For lovers of anthropology or our canine friends, this is definitely a film that you will enjoy. Although the film has a PG-13 rating for intense moments, I would rate it PG. The film also possesses an inspirational nature about it, because we have all found ourselves in the wilderness trying to survive. Maybe we haven’t been stranded in the unforgiving tundra, but metaphorically we have been there.

“Anomalisa” movie review

AnomolisaAn anomaly of a movie. Okay, so my first line seems a little redundant given the title of the movie, but I honestly could not think of a more appropriate opening. Watch as the classic look and feel of claymation is pushed to new limits. However, a rather curt summary of this movie would be an avant-garde interpretive film that is overly abstract and subjective. Very much art house cinema material, this animated film has no clear message and provides the audience much to think about. However, due to the lack of coherency, it is difficult to apply a common theme or interpretive message throughout the narrative in its entirety. Despite the utter weirdness of the film, you will undoubtedly find yourself identifying with or interpreting various scenes in different ways; although, you may also ask yourself “what the???” after you leave the auditorium. It is definitely an animated film that is extremely artistic and serves as evidence that animation for adults can break from the confines of the living room or computer and find a place amongst other live-action avant-garde films. For fans of Cyndi Lauper, you will get a kick out of one of the scenes in particular, and also notice an analogy in the writing that goes along with her timeless hit “Girls Just Wanna Have Fun.”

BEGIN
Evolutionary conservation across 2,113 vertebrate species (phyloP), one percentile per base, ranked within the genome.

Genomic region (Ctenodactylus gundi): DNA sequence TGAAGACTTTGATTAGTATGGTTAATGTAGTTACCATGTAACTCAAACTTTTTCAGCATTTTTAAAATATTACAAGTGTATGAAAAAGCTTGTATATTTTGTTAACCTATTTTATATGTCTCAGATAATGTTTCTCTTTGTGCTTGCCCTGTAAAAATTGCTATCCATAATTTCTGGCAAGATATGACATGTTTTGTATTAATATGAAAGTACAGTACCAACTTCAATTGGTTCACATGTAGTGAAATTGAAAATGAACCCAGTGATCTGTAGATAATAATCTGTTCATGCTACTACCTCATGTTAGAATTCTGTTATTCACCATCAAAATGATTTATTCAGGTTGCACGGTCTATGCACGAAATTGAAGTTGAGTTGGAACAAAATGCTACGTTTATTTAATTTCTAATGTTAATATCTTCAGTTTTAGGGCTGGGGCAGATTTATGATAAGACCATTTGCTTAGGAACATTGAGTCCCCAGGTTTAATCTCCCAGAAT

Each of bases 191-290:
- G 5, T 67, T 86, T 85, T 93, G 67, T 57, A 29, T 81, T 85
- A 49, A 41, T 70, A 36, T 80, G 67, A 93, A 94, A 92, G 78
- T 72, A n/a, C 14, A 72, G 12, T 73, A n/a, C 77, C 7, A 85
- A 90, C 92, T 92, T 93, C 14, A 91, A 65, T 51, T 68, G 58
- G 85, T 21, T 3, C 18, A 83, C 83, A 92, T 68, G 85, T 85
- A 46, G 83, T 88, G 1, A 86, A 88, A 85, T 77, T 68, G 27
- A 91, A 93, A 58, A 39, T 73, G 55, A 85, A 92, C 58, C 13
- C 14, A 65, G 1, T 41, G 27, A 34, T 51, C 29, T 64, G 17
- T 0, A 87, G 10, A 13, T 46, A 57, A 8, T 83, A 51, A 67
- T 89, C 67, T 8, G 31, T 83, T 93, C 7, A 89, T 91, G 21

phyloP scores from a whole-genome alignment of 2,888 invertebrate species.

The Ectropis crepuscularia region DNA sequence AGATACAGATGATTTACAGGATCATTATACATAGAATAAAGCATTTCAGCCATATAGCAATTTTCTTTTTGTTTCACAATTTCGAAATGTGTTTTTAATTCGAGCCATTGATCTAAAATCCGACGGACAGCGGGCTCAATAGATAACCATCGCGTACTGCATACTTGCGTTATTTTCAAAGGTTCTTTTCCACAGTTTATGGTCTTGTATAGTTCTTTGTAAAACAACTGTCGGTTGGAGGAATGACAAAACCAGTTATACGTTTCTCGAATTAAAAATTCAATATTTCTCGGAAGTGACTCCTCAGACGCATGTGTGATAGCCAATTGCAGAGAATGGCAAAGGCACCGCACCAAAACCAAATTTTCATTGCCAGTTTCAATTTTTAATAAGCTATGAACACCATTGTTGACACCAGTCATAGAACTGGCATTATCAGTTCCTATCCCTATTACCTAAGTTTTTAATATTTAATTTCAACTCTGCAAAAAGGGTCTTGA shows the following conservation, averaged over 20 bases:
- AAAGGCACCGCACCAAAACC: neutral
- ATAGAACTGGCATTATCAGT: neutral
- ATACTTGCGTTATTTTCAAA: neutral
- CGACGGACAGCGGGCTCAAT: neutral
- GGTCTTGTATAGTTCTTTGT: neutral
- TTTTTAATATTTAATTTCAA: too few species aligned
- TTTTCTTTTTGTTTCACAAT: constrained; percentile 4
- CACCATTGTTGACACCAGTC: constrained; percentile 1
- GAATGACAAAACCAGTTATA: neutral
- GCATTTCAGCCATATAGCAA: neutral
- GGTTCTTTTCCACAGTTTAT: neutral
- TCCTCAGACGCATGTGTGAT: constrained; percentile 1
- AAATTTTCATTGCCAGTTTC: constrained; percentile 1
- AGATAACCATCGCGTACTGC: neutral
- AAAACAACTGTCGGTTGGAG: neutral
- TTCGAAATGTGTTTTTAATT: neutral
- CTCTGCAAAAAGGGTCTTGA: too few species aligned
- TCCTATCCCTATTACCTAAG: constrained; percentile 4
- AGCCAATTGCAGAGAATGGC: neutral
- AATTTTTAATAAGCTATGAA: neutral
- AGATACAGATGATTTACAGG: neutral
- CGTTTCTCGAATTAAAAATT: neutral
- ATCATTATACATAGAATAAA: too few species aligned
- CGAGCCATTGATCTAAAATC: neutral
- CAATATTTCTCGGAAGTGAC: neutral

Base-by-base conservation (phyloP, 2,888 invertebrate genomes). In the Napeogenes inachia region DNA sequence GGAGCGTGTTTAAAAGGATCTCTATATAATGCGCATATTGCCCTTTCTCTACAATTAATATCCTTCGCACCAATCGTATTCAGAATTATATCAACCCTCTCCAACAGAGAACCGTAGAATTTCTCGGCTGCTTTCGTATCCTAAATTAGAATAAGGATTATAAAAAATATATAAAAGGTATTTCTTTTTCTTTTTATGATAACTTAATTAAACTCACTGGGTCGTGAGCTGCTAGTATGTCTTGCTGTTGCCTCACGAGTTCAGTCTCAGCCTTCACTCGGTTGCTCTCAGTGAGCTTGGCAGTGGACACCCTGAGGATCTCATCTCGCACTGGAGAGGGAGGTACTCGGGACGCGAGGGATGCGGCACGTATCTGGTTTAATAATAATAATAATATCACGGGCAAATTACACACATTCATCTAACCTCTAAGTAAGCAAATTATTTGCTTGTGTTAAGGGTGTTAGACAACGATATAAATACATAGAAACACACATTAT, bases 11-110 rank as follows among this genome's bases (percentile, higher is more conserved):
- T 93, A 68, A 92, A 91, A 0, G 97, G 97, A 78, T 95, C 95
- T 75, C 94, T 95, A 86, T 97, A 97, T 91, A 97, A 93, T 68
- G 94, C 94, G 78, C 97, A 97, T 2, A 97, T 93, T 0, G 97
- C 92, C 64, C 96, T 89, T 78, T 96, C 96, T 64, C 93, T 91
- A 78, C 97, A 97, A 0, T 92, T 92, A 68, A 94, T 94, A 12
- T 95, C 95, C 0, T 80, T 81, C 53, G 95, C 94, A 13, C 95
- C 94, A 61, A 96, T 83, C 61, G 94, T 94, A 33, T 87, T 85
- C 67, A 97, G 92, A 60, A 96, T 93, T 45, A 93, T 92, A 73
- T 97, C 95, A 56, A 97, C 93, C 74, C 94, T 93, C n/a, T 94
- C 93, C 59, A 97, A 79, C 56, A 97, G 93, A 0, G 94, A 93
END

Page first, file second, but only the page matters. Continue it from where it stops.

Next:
Michael Stone is a successful businessman and author who is spending the weekend in Cincinnati to talk about his book on improving customer service in stores and other businesses. Along the way, he finds himself meeting many people who adore him and his work–an all too familiar encounter. Upon a chance meeting in the hallway of his hotel, he meets Lisa who captures his attention in a way that no-one has in a long time. Unfortunately, he must deal with personal and interpersonal conflict throughout his business trip and must decide how to handle and move-on with life.

Well, that is pretty much it. There really isn’t much more to say because of the very nature of this film. Much of what you may find enjoyable is the awkward romantic claymation scenes and the ability to gleam from the film whatever you may. One thing is for sure, whereas I find the film to be entirely too abstract and subjective, I can definitely appreciate it for pushing the boundaries of how one typically views or experiences claymation films.